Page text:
33. Despite the efforts of the employees of the National Park Service to provide additional information and warnings with respect to the dangers of thermal features, persons still are injured each year in Yellowstone National Park from burns in the thermal features.
34. With respect to the point at which Cameron Smith fell into the thermal pool there was not any dangerous condition which would have been discoverable by the National Park Service in the exercise of due care.
35. No information from others or by direct observation with respect to any danger relating to the thermal pool into which Cameron Smith fell had, prior to the time of his injury, been communicated to or had come otherwise to the attention of the employees or officials of the National Park Service other than the obvious dangers.
36. At the time of this accident the area was in such a condition as might reasonably be expected for the purposes to which it was dedicated.
37. Plaintiff Cameron Smith failed to exercise ordinary care under all the attendant facts and circumstances for his own safety, nor did his parents exercise ordinary care under all the facts and circumstances for the safety of plaintiff Cameron Smith.
CONCLUSIONS OF LAW
1. The Court has jurisdiction over the subject matter of this action and parties thereto.
2. The National Park Service of the Department of the Interior and the United States of America was foreclosed by its own regulation from charging any fee to plaintiff Cameron Smith, and the exception provided in Sec. 34-389.5, Wyo.Stat., 1957, as amended (1973 Cum.Supp.), Chap. 9, Section 5 of the Sess.Laws, 1965, is not applicable.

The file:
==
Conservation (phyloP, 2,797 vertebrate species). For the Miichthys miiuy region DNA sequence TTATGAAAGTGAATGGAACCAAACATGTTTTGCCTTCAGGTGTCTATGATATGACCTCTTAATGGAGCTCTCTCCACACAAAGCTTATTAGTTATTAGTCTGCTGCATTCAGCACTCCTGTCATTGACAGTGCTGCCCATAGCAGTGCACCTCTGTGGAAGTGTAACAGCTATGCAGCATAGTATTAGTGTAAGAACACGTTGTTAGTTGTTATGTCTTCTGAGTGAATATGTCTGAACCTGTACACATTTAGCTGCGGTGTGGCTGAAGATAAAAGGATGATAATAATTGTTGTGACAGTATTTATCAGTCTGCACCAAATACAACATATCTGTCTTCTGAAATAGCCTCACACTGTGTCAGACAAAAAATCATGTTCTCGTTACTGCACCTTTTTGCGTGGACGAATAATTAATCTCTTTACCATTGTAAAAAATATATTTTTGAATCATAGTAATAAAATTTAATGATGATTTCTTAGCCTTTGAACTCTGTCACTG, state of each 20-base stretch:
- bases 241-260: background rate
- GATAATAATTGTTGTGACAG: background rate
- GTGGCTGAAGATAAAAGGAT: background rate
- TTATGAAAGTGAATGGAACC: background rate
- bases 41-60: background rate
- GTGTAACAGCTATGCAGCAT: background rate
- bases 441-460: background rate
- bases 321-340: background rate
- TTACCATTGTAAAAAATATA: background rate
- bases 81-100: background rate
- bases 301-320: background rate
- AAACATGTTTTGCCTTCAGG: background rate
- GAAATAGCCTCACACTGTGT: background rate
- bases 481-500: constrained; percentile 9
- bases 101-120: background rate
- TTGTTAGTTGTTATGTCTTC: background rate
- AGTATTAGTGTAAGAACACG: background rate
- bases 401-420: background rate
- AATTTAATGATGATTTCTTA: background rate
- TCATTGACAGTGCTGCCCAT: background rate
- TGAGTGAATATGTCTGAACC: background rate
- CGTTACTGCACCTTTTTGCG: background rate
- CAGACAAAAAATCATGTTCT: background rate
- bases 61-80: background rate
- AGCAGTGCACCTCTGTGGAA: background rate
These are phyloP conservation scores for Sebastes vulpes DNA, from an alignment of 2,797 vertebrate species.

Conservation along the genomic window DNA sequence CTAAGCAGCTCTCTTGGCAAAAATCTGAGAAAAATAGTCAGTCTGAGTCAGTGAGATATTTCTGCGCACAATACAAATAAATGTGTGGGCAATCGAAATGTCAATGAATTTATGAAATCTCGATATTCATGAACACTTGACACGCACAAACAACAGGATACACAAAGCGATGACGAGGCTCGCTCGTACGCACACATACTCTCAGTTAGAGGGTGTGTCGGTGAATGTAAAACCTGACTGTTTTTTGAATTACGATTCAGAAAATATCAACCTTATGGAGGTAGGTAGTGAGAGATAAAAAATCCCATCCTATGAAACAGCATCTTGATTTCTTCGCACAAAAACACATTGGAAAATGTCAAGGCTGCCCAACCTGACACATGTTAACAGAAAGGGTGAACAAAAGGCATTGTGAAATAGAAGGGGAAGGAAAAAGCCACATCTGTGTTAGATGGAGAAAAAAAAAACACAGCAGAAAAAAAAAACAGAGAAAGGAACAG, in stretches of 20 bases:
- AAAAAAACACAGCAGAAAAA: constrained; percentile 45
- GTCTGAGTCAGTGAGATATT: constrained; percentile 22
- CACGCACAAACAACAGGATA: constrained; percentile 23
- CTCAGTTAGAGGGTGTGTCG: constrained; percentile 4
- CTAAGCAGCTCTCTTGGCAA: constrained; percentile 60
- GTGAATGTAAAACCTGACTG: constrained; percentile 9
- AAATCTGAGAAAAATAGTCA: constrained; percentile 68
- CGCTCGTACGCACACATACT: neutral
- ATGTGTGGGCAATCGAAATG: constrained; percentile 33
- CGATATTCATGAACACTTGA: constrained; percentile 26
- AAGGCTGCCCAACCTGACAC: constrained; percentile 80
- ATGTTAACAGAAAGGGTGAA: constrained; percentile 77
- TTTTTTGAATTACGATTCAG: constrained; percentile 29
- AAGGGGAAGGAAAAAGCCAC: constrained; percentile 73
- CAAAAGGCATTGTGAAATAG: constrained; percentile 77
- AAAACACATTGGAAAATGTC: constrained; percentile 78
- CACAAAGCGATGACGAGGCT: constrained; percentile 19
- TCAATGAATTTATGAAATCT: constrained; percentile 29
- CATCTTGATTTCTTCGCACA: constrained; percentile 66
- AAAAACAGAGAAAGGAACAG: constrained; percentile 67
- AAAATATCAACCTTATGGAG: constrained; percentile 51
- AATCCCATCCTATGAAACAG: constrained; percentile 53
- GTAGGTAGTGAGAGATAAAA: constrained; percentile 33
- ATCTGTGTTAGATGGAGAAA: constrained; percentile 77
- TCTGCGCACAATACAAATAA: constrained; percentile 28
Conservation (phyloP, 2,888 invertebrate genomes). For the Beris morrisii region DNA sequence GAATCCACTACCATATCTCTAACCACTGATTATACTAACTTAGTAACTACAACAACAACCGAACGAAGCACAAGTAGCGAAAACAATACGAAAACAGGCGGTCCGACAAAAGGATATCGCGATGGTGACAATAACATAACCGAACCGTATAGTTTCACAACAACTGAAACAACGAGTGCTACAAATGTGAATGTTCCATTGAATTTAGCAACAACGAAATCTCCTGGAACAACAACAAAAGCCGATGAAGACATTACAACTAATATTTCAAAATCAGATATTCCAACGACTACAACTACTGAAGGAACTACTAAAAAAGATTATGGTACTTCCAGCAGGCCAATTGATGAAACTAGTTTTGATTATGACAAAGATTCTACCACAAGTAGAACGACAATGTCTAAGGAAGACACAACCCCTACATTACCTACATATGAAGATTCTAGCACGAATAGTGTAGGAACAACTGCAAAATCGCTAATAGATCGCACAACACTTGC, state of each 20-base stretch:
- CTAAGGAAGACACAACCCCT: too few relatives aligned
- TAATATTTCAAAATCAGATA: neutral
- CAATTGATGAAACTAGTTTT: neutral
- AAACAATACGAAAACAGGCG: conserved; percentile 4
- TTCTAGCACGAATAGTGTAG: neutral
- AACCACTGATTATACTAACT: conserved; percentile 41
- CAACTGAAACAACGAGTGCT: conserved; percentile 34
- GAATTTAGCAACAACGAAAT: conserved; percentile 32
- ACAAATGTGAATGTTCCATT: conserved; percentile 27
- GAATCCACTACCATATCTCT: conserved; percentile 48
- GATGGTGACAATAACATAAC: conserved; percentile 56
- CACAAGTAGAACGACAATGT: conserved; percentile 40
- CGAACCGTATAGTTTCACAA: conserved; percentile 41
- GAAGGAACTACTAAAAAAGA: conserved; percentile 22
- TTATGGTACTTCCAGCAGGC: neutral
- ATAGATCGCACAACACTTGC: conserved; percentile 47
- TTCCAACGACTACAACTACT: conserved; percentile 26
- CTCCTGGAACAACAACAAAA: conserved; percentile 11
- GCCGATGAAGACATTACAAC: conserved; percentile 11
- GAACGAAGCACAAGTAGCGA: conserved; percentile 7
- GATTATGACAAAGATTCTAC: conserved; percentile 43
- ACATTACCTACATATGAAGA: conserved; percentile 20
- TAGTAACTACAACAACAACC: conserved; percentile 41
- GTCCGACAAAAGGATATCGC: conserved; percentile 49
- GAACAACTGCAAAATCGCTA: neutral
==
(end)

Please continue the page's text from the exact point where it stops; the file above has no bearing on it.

3. In accordance with the provisions of Sec. 34-389.2, Wyo.Stat., 1957, as amended (1973 Cum.Supp.), Chap. 9, Sec. 2, Sess.Laws 1965, the defendant, the United States of America, owed no duty of care to plaintiff Cameron Smith to keep the premises safe for his entry or his use for recreational purposes, nor did it owe any duty to give him any warning of any dangerous condition, use, structure, or activity on the premises because he was entering for recreational purposes.
4. Defendant, the United States of America, owed no duty under all the facts and circumstances to plaintiff, and the United States of America has no liability *1081 for the injuries of Cameron Smith.
5. Even if Cameron Smith were an invitee in Yellowstone National Park to whom the United States owed a duty to use ordinary and reasonable care to keep the premises reasonably safe for his visit and to warn him of any hidden danger, there was no breach of any such duty on the part of the defendant, the United States of America.